Sunday Afternoon

I have loved the peacefulness of an ordinary Sunday.

It is like standing in a newly planted garden after a warm rain.

You can feel the silent and invisible life.

Marilynne RobinsonGilead: A Novel


Notes: Quote via Mythology of Blue. Photo: DK @ Daybreak. 7:21 am, January 2, 2022. 52° F. Cove Island Park, Stamford, CT. More photos from this morning here.

Saturday Morning

Brian Wilson went to bed for three years. Jean-Michel Basquiat would spend all day in bed. Monica Ali, Charles Bukowski, Marcel Proust, Elizabeth Barrett Browning, Tracey Emin, Emily Dickinson, Edith Sitwell, Frida Kahlo, William Wordsworth, René Descartes, Mark Twain, Henri Matisse, Kathy Acker, Derek Jarman and Patti Smith all worked or work from bed and they’re productive people. (Am I protesting too much?) Humans take to their beds for all sorts of reasons: because they’re overwhelmed by life, need to rest, think, recover from illness and trauma, because they’re cold, lonely, scared, depressed – sometimes I lie in bed for weeks with a puddle of depression in my sternum – to work, even to protest (Emily Dickinson, John and Yoko). Polar bears spend six months of the year sleeping, dormice too. Half their lives are spent asleep, no one calls them lazy. There’s a region in the South of France, near the Alps, where whole villages used to sleep through the seven months of winter – I might be descended from them. And in 1900, it was recorded that peasants from Pskov in northwest Russia would fall into a deep winter sleep called lotska for half the year: ‘for six whole months out of the twelve to be in the state of Nirvana longed for by Eastern sages, free from the stress of life, from the need to labour, from the multitudinous burdens, anxieties, and vexations of existence’.

— Viv Albertine, To Throw Away Unopened: A Memoir (Faber & Faber Social; May 8, 2018)


Notes: Photo via S L @ gingermias @ Unsplash. Quote via neverneverland

The clamor of the world, that is outside and inside, needs to be quelled sometimes to breathe.


Notes:

  • Cartoon Source
  • Post Title from: Fred D’Aguiar, “Year of Plagues: A Memoir of 2020“: “The clamor of the world, that is outside and inside, needs to be quelled sometimes for poetry to breathe.”

Monday Morning Wake-Up Call

The part of life
devoted to contemplation
was at odds with the part
committed to action…

Life, my sister said,
is like a torch passed now
from the body to the mind.
Sadly, she went on, the mind is not
there to receive it.

Louise Glück, from “Autumn” in “Winter Recipes from the Collective: Poems” (Farrar, Straus and Giroux, October 26, 2021)


Portrait: Louise Gluck via The Atlantic

Walking. With Franzen.

6:45 a.m. – ish this morning. I’m walking Cove Island Beach. I reach the breakwall, and pause. It’s hard not to look out into this and not feel Small. The gentle breeze off the ocean. The lapping of the waves on the shoreline. The cloud formations. The warmth in early October. The thin strip of sunlight on the horizon.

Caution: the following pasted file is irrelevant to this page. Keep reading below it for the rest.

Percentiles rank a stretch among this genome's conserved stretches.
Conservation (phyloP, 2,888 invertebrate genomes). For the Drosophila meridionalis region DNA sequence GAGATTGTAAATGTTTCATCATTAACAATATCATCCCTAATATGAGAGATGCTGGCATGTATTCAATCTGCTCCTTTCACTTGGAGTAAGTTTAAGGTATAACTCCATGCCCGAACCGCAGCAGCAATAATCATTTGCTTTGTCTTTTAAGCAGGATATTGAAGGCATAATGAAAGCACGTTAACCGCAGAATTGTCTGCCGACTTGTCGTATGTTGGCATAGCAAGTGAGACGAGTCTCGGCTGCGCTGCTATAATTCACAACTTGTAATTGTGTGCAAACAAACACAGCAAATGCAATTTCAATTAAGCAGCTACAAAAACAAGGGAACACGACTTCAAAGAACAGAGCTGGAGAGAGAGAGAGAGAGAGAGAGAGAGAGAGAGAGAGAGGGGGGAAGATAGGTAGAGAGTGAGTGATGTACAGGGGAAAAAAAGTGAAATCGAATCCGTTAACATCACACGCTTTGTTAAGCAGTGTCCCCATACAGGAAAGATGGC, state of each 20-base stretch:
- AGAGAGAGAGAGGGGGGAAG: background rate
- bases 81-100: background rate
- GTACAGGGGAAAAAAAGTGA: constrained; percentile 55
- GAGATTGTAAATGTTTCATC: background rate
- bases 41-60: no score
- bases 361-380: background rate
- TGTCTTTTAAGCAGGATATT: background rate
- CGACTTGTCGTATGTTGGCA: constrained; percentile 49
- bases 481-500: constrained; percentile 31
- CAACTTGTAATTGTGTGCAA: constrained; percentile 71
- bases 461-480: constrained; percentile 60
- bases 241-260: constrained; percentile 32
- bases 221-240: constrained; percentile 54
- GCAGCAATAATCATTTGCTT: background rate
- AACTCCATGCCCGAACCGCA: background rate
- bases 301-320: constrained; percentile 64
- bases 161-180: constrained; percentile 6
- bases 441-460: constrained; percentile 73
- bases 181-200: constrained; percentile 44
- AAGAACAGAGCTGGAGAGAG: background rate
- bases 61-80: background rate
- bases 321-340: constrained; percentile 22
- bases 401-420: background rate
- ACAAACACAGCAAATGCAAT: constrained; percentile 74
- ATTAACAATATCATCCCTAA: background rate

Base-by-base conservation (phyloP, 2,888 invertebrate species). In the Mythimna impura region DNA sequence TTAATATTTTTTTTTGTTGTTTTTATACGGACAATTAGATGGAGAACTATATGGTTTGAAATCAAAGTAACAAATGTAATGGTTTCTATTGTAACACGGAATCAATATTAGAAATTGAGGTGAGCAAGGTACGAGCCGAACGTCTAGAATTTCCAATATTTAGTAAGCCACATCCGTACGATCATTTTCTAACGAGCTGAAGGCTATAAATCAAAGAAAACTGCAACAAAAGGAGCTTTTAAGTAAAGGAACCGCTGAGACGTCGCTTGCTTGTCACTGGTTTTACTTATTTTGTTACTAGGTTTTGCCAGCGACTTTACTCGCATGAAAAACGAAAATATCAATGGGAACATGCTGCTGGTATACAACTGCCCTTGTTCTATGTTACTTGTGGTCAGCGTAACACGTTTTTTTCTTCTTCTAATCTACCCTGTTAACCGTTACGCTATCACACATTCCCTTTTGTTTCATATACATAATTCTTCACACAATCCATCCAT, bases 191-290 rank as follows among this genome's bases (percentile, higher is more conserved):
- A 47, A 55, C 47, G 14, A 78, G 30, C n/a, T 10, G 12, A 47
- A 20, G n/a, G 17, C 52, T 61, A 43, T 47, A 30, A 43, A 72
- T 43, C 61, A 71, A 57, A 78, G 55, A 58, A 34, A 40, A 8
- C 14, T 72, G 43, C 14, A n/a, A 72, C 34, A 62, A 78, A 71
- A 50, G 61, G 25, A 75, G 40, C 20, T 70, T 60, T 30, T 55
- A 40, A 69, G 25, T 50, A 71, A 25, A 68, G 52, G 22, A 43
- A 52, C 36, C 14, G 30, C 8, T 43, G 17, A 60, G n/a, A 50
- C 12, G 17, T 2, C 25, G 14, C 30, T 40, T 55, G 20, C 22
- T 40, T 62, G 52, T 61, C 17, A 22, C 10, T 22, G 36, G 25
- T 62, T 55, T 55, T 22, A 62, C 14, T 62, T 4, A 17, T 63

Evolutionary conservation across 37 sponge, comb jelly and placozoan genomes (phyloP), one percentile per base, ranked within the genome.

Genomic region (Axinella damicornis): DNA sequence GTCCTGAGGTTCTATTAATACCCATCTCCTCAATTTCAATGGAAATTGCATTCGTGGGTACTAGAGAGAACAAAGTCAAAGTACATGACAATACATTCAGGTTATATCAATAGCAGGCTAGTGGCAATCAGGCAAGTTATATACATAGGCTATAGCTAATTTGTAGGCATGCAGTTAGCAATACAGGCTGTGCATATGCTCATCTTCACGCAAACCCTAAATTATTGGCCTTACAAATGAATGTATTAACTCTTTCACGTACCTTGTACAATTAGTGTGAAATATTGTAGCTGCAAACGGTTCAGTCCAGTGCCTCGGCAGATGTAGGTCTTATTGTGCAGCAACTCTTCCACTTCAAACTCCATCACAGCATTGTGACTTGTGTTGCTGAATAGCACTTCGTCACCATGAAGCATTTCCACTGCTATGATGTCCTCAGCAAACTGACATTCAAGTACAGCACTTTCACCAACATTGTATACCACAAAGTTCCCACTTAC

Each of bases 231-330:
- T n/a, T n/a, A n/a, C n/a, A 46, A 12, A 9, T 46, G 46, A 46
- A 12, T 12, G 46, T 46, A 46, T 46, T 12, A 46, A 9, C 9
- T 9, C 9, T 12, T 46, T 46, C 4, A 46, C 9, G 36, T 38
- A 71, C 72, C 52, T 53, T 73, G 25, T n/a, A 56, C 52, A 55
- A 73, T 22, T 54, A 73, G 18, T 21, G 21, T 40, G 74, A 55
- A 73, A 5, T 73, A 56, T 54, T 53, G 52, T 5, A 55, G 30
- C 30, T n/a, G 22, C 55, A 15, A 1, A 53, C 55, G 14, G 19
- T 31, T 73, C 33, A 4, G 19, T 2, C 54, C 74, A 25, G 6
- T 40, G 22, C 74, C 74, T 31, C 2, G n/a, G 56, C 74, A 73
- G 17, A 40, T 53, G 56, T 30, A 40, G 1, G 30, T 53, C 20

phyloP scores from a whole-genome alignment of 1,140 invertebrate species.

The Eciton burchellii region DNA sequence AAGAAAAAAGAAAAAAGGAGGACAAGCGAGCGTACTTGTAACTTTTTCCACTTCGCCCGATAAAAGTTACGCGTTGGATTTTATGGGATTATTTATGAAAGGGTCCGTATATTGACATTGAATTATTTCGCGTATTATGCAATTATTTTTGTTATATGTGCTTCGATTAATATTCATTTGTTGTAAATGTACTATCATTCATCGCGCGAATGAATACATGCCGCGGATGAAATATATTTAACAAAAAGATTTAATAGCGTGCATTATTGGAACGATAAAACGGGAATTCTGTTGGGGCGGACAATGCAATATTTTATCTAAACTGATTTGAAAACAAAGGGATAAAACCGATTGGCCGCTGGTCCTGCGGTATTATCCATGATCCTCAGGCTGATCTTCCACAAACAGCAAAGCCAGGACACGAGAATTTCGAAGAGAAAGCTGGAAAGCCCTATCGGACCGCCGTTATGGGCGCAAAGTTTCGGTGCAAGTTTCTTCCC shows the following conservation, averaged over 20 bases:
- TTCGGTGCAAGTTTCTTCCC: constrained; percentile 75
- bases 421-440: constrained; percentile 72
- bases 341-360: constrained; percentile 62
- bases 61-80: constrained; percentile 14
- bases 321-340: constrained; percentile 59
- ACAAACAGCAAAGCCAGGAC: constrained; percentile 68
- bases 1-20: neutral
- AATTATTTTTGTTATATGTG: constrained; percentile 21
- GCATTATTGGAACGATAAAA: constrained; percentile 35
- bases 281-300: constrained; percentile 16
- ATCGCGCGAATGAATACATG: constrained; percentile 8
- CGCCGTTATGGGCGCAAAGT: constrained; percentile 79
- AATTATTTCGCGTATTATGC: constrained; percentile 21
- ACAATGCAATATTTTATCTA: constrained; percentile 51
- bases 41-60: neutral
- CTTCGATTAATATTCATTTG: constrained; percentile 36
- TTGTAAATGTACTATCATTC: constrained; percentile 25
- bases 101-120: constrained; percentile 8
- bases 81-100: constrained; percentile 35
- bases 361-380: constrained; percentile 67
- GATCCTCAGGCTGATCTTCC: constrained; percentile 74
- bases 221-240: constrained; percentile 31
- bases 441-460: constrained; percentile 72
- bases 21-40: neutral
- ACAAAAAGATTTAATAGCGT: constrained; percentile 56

Mark Oliver EverettSometimes that beauty is too much for me to handle. Do you know that feeling? When something is just too beautiful? When someone says something or writes something or plays something that moves you to the point of tears, maybe even changes you. 

And this beauty, the landscape in front, and the words from Audible being pumped into my head from Jonathan Franzen’s new novel, Crossroads, made me feel exactly that: Just too beautiful. [Read more…]

I like Sunday Nights

It’s Sunday. I like Sunday nights, and this particular time always puts me in a good mood…

A transition into Monday, a waiting room.

—  Brenda Lozano, “Loop.”


Photo: Sully.

Sunday Morning

Five decades ago,the philosopher Max Picard warned: “Nothing has changed human nature more than the loss of silence.”

• In the 21st century, Ed Schlossberg, creator of ESI Design,a company dedicated to making innovative design spaces,has stated that “attention will be the most scarce and precious asset in the future”.

• Paying attention to a single object, stopping receiving information for an instant, consuming content, images, sounds, alerts, calls is almost impossible today.

We use the new technologies that connect us to the world of messages, tweets, Facebook posts, Google alerts, mobile phone alarms, news from our RSS feeds, Whatsapp invocations, 24 hours a day, wherever we are.

• Only when we get on the plane and the stewardess forces us to turn off our electronic devices, can we afford to feel us, alone. But then we avidly look for what movie they are going to put on.

• Schlossberg says he longs for the times when art offered a space for silence and attention. The static frame and the motionless spectator held together, exchanging radiation in the visible spectrum,without emitting a single noise. Contemplation is a luxury from another era…

✅The human being has owned silence for more than a million years.

Stillness and the absence of noise are part of the natural landscape as are the wind or the sky. We have adapted to silence, and without it we could not survive. So much so that, although it may seem like a lie, we can hear it…

— Steven Melbourne, from “Silence” in Abstract Universe


Notes:

T.G.I.F.


Source

Lightly Child, Lightly.

(He) lived a Yeatsian dream life where peace came dropping slow.

— Heather Clark, Red Comet: The Short Life and Blazing Art of Sylvia Plath


Notes:

  • Photo: DK @ Daybreak. 5:51 am, March 4, 2021. 32° F. Cove Island Park, Stamford, CT.
  • Post Title & Inspiration: Aldous Huxley: “It’s dark because you are trying too hard. Lightly child, lightly. Learn to do everything lightly. Yes, feel lightly even though you’re feeling deeply. Just lightly let things happen and lightly cope with them.”

Day Off


Photo: DK, Daybreak. 6:38 am, February 15, 2021. 29° F, feels like 21° F. Cove Island Park, Stamford, CT.

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